We present the first non-black-box simulation technique that does not rely on Barak's technique (or on nonstandard assumptions). Invoking this technique, we obtain new and improved protocols resilient to various resetting attacks. These improvements include weaker computational assumptions and better round complexity.
A prominent feature of our technique is its compatibility with rewinding techniques from classic black-box zero-knowledge protocols. The combination of rewinding with non-black-box simulation has proven instrumental in coping with challenging goals as: simultaneously-resettable zero-knowledge, proofs of knowledge, and resettable-security from one-way functions. While previous works required tailored modifications to Barak's technique, we give a general recipe for combining our technique with rewinding. This yields simplified resettable protocols in the above settings, as well as improvements in round complexity and required computational assumptions.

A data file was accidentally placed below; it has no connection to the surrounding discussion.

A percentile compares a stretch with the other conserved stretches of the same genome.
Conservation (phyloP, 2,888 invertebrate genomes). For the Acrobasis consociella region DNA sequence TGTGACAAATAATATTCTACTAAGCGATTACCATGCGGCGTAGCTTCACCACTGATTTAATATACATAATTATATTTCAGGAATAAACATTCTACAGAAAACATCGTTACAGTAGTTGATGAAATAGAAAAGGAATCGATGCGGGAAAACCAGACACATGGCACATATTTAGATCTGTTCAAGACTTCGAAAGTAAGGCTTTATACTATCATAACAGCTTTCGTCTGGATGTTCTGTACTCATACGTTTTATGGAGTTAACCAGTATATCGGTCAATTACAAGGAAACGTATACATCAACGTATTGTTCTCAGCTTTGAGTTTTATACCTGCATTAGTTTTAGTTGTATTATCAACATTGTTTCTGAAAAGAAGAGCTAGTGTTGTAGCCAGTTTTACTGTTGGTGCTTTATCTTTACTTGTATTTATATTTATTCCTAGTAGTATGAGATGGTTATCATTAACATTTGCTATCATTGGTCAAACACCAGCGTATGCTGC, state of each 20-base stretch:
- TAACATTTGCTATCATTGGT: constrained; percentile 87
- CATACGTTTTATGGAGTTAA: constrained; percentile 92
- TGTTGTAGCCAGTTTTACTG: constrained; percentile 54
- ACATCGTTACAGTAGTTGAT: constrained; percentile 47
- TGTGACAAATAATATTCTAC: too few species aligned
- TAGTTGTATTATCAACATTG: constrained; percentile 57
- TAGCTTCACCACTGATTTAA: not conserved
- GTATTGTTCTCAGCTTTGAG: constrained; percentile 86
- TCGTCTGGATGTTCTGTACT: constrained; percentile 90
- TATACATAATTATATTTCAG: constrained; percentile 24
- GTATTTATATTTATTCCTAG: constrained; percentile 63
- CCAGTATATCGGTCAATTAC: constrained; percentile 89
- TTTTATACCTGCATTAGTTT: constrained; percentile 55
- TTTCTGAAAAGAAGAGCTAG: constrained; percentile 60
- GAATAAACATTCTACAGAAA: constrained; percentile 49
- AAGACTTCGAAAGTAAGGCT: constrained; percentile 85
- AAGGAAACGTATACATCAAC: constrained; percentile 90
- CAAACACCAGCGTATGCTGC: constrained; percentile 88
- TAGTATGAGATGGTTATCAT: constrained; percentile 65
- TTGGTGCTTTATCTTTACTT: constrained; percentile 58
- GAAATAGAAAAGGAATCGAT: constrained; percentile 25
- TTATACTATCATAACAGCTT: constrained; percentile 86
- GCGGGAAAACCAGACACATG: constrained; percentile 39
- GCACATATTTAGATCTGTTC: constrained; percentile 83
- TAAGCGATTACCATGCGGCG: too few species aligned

The main ingredient in our technique is a new impossibility result for general program obfuscation. The results extend the impossibility result of Barak et al. (CRYPTO 2001) to the case of obfuscation with approximate functionality; thus, settling a question left open by Barak et al.. In the converse direction, we show a generic transformation from any resettably-sound zero-knowledge protocol to a family of functions that cannot be obfuscated.Category / Keywords: obfuscation, zero-knowledge, resettable-security, knowledge-extraction Original Publication (in the same form): To be published in SICOMP special issue for FOCS 12' Date: received 22 Apr 2015 Contact author: nirbitan at csail mit edu Available format(s): PDF | BibTeX Citation Version: 20150423:131434 (All versions of this report) Short URL: ia.cr/2015/369 Discussion forum: Show discussion | Start new discussion